Finally, on the day I was to learn the results of the pathology, I heard a beautiful old man's voice singing next door. And he would sing old church hymns that always touched my soul: Amazing Grace and How Great Thou Art. And two songs I vividly remember from PaPa's funeral. Again, this was a sign that God and PaPa were watching-out for me and that everything would be OK. I went to meet the old man the next day and to tell him how much his singing meant to me. To my surprise, Mr. Foote was ironically in the hospital with an eye problem and yet was already blind. But at 99 years old, this was the only health problem he had. He shared that he sang in his church choir for many years and he liked to sing to himself to prevent boredom. I shook his hand as I wiped a tear from my eyes and asked God to bless him as he had me the day before with my good news.
There's probably more I could share but I think that's probably enough to give you an idea, and it's still emotional for me to relive. But it's very important to me and for you to acknowledge that your prayers and wishes did and continue to make a difference. And that we all slow down a bit and recognize what's around us and what messages they contain.
Well, I am recuperating nicely at home now, with continued support from my work and I hope to return soon. Griffin is growing and changing every day and while the circumstances aren't ideal, I feel lucky that I have been able to see him more than a typical new father could. I am able to pick him up easier now that my incision is more healed and less painful. And yes, I have become that annoying Dad who takes a pic of everything his son does. So there, I admit it and apologize for ever making fun of anyone who did the same.
So let me ask and answer the question I posed with my first email update, "What can you do?"
1. Continue to pray for my health, specifically that the cancer will remain out of my body and that the pancreatitis mystery will clear-up on it's own
2. Continue to pray for Griffin, that he continues to grow and be the amazing baby he's been despite spending a lot of time in hospitals and hotels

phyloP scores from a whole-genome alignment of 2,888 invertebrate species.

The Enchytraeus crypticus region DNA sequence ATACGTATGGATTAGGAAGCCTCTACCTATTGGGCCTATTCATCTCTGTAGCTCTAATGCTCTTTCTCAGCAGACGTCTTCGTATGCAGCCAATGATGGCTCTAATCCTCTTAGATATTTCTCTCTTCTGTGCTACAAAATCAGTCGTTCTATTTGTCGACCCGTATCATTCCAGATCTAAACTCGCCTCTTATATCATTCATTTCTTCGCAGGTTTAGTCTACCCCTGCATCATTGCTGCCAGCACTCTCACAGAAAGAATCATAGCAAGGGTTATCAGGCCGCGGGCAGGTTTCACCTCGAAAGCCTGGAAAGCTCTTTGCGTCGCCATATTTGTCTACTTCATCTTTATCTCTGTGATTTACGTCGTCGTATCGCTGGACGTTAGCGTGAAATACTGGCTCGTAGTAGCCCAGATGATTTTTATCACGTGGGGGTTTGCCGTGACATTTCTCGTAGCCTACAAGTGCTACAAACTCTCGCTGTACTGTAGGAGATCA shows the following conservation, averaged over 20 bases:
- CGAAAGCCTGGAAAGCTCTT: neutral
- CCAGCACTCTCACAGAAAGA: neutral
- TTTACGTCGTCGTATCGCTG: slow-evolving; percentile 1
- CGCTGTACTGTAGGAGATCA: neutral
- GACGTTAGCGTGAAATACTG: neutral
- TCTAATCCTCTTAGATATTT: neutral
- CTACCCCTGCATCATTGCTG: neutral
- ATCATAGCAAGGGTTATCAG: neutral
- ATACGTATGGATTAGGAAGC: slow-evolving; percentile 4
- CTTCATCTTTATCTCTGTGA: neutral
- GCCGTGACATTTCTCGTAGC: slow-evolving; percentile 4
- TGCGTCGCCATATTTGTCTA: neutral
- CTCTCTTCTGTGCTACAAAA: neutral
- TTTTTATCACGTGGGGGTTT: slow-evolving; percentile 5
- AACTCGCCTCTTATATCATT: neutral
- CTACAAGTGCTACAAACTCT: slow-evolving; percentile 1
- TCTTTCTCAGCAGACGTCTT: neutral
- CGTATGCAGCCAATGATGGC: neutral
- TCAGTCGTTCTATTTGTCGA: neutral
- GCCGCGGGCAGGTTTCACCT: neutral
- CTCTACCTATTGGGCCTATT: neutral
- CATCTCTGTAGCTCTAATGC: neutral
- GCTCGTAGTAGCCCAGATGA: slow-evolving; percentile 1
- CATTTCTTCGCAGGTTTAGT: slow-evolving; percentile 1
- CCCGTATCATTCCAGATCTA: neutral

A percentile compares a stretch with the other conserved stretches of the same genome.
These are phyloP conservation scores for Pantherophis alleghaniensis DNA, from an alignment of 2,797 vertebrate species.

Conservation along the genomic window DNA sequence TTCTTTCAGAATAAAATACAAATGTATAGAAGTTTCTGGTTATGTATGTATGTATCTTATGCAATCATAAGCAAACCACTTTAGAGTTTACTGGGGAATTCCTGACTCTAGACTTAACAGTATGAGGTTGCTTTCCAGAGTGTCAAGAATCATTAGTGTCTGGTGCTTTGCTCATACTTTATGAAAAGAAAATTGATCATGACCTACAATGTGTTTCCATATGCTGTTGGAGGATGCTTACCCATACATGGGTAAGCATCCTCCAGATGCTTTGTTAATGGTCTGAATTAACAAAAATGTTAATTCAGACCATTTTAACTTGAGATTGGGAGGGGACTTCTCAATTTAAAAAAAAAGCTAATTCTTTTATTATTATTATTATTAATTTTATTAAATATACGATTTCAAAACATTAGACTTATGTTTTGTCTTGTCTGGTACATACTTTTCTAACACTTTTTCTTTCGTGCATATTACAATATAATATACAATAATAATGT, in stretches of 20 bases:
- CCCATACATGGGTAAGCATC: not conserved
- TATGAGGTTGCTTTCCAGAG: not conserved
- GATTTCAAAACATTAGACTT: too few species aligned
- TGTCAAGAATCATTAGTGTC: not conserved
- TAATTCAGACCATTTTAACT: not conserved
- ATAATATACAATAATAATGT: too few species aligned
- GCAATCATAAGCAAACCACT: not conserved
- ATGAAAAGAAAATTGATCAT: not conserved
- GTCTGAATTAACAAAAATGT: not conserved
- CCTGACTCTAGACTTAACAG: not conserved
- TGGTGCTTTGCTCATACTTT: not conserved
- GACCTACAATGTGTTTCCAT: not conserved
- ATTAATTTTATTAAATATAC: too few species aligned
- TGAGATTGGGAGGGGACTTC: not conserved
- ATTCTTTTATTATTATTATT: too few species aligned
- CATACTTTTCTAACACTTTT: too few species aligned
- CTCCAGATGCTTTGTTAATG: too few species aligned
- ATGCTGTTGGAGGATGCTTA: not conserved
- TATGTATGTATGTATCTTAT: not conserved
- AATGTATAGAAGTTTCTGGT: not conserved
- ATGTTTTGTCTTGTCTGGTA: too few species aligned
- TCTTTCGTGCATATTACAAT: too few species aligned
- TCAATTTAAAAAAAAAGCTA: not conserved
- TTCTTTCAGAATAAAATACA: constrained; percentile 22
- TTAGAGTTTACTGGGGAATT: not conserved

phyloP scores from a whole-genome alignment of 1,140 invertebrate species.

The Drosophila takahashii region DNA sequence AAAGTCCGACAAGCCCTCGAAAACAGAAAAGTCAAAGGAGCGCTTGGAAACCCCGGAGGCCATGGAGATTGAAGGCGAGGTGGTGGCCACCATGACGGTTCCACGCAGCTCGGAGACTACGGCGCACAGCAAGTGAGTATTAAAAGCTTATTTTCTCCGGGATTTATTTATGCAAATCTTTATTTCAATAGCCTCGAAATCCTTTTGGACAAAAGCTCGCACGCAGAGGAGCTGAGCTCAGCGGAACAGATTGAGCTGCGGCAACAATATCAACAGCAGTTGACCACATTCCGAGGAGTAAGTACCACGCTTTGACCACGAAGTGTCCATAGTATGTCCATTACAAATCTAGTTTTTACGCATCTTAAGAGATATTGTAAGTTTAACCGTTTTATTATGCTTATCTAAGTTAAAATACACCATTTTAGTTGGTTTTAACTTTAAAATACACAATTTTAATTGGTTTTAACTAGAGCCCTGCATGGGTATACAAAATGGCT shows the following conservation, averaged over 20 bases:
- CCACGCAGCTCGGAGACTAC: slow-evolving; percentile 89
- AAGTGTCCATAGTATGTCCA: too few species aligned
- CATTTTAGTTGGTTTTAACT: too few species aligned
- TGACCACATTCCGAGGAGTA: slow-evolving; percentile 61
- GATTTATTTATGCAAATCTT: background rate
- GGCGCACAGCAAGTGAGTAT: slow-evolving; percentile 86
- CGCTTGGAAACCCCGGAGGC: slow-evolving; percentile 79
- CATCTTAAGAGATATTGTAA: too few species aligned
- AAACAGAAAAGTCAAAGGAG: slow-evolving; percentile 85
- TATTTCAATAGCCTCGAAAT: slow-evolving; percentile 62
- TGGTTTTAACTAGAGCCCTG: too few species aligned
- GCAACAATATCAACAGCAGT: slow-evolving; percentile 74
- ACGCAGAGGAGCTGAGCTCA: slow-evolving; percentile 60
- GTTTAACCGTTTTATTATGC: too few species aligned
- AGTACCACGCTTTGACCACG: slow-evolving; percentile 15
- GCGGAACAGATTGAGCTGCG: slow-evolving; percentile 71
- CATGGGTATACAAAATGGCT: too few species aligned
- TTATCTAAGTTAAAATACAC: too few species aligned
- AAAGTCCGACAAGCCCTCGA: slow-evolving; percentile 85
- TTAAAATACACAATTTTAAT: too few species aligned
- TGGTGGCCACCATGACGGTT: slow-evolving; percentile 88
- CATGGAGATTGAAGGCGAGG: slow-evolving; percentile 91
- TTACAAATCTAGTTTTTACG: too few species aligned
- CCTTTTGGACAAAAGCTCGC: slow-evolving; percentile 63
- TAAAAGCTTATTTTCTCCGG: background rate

3. Continue to pray for Kelli, that she finds strength to take care of her two babies and not leave an empty tank for herself
4. Continue to push yourself and your loved ones to conduct monthly testicular self-exams. Here's a link to a simple how-to: http://tcrc.acor.org/tcexam.html
As a society, we've got to increase awareness and dialogue about this disease and get it to the level of breast cancer awareness and self-examination. Some perspective: since my diagnosis three friends or family members of those on this distribution list have been diagnosed with testicular cancer. And that's just the ones I or you know about. Luckily, it appears all caught it early. So please, use me as a reason to talk about TC at home, at work, at your church -- everywhere. Guys don't like to think a little something could be anything but this is literally playing with their lives.
5. Since being diagnosed I knew one of the things I wanted to do coming-out was get involved in the Lance Armstrong Foundation. I am in the process of applying to become a participant in an upcoming Foundation Summit. And will continue to seek ways to apply my God-given talents for marketing towards this cause. Here's the deal, due to Lance and the popularity of the yellow Livestrong bracelets, the LAF has incredible awareness and raised a lot money -- but it's not enough. The gov't (regardless of political party in power) continues to CUT cancer funding year after year. So in addition to lobbying and applying political pressure (there's' now 55 million of us with a bracelet) the private sector's ability to raise money for research, treatment and related cancer issues becomes even more important. So please support Kelli and I as we walk in the LIVESTRONG Challenge in Austin. Net proceeds from the event support the Lance Armstrong Foundation's mission to inspire and empower people affected by cancer. The LAF serves its mission through advocacy, public health and research. All donations are tax-deductible.
With "Redbird Rising" as my personal watchword,